To those Californians even aware of the proposed high-speed railway between Los Angeles and San Francisco — ultimately extending to Sacramento and San Diego — the repeatedly postponed project must seem like a vague dream for some undefined future. So probably it would surprise many that the state has a California High-Speed Rail Authority with current budgeting of $20.7 million for engineering and environmental work.
Not only that, on Wednesday the Rail Authority is to pick the main track route into San Francisco. And a $10 billion bond for starting construction is supposed to be on the November ballot, unless Gov. Arnold Schwarzenegger postpones it for a third time.
It might appear like utter craziness to seriously consider proceeding with yet another bond measure, when California faces years of record-breaking deficits, starting with $14 billion for 2008-09. But the uncomfortable truth is that we literally cannot afford to delay preparing for obviously growing demographic needs.
For example, the Bay Bridge seismic rebuild is now costing taxpayers more than double what it would have if action began in 1989, when the Loma Prieta earthquake actually happened. By contrast, the 1994 earthquake-demolished freeways of Los Angeles were fully operational in only one year, while the Bay Bridge is still unfinished.
California must build high-speed rail because our population is projected to grow almost 50 percent by 2050. The Northern California megaregion will expand from 14 million to 24 million people from Salinas to Sacramento. We need a genuinely practical way to get millions of intrastate drivers and long-distance commuters off the overcrowded roads, not to mention preventing the state’s thronged airports from becoming totally clogged by millions more passengers.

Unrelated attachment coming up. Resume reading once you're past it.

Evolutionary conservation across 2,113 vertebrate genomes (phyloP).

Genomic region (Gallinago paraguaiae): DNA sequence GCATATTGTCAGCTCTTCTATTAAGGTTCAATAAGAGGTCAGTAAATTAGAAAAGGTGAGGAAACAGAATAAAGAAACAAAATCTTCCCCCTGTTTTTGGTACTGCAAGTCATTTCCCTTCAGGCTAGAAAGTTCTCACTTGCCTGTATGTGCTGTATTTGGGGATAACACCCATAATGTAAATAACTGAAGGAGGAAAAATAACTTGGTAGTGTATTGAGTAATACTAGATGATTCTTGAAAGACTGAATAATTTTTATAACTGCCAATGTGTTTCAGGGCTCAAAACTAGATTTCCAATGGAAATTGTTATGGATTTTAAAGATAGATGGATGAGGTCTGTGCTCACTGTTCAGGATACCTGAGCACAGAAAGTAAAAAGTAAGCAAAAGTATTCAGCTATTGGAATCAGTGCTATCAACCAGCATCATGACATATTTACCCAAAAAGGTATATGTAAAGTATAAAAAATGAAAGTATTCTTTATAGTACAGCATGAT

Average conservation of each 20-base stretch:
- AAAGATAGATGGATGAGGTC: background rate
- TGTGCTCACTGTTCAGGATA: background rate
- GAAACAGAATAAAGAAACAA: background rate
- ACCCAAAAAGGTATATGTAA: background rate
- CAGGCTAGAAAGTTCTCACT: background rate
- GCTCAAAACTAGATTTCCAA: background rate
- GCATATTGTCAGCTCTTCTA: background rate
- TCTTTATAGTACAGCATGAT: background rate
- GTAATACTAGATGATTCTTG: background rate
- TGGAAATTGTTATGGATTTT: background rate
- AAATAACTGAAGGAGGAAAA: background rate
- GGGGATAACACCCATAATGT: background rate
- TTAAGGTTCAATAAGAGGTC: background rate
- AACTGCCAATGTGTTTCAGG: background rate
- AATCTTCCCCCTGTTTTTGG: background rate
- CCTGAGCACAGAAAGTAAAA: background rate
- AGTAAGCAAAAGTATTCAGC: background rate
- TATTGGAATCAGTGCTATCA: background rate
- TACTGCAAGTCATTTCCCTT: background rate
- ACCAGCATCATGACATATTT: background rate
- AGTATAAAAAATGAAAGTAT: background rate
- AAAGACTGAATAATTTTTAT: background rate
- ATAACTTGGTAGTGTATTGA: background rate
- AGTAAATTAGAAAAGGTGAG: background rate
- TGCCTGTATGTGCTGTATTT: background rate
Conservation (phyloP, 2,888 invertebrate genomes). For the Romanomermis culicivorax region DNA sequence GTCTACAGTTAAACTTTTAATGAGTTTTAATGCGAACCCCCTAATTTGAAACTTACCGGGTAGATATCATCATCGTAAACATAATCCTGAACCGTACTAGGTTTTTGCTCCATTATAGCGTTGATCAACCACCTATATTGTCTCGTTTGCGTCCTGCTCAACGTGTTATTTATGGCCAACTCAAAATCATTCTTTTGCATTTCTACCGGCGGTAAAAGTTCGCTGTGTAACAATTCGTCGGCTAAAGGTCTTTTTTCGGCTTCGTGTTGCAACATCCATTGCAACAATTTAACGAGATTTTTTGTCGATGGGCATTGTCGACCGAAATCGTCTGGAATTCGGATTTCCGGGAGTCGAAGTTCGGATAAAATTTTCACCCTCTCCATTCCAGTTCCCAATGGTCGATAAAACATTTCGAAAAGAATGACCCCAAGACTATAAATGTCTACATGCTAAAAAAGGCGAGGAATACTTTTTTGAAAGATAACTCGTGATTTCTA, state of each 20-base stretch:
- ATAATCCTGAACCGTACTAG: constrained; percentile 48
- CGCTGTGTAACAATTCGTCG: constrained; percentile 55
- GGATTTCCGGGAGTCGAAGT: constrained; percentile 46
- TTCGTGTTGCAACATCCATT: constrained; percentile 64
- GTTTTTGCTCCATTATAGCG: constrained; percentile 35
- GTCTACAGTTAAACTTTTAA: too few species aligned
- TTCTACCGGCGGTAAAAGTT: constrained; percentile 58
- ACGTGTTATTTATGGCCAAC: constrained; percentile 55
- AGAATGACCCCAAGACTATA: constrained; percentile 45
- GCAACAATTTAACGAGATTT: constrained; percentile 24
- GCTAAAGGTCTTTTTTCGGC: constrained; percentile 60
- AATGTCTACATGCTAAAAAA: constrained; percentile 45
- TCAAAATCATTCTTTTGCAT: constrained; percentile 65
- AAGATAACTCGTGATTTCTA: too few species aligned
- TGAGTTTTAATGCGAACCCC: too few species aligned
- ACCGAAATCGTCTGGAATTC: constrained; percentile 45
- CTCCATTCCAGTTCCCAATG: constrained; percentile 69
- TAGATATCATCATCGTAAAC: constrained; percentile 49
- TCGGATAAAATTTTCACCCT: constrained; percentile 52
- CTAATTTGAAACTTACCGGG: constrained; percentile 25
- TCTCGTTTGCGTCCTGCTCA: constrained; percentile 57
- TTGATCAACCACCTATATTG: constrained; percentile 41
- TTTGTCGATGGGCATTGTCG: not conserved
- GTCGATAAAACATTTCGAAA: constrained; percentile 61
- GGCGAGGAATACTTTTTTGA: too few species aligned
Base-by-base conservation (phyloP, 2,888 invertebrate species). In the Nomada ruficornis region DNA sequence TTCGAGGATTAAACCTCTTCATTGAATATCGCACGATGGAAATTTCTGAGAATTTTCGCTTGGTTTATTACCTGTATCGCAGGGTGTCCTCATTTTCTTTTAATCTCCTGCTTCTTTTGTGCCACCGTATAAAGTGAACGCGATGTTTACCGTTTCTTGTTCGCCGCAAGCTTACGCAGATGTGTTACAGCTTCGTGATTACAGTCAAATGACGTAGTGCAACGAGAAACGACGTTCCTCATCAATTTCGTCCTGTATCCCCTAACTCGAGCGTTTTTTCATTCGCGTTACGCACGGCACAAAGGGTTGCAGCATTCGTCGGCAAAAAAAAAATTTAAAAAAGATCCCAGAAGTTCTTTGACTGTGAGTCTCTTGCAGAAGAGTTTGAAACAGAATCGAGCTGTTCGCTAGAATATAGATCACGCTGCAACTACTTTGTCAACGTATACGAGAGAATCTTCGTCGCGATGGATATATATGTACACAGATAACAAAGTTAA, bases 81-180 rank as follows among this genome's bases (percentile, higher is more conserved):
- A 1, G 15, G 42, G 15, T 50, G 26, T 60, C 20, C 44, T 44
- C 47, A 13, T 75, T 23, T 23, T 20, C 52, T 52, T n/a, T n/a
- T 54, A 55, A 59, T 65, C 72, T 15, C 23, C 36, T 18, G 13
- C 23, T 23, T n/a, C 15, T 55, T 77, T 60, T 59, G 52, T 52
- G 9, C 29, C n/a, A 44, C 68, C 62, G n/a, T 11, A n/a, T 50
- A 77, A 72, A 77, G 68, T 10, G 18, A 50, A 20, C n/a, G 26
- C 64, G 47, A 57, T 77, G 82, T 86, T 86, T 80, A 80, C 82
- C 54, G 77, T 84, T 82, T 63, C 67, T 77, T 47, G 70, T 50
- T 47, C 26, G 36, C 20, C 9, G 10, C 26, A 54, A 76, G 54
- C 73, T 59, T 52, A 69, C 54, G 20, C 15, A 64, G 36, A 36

At two and a half hours from downtown San Francisco to central Los Angeles or Anaheim, high-speed trains powered by electricity would be a convenient and inexpensive alternative to a one-hour flight between SFO and LAX. Total travel time would be virtually the same, after adding the waits required to get through the airport, traveling to and from the airport, plus risking oneof the increasingly prevalent runway delays.
Tomorrow’s track-route decision by the Rail Authority is between Altamont Pass in the East Bay or the Pacheco Pass south of Gilroy. The Pacheco crossing is recommended by the authority’s staff and the Bay Area Metropolitan Transportation Commission. It would connect to San Francisco via San Jose and the Peninsula’s Caltrain right of way. Construction would cost less because there would be no need to build a cross-bay bridge through a national wildlife refuge.
Altamont Pass would better serve more of the fast-growing Central Valley and riders between the Bay Area and Sacramento.
Most important right now is retaining momentum for bringing high-speed rail to the California central corridor. To stop and wait for better economic times before proceeding with the groundwork merely guarantees that final costs will be swollen far beyond today’s $30 billion.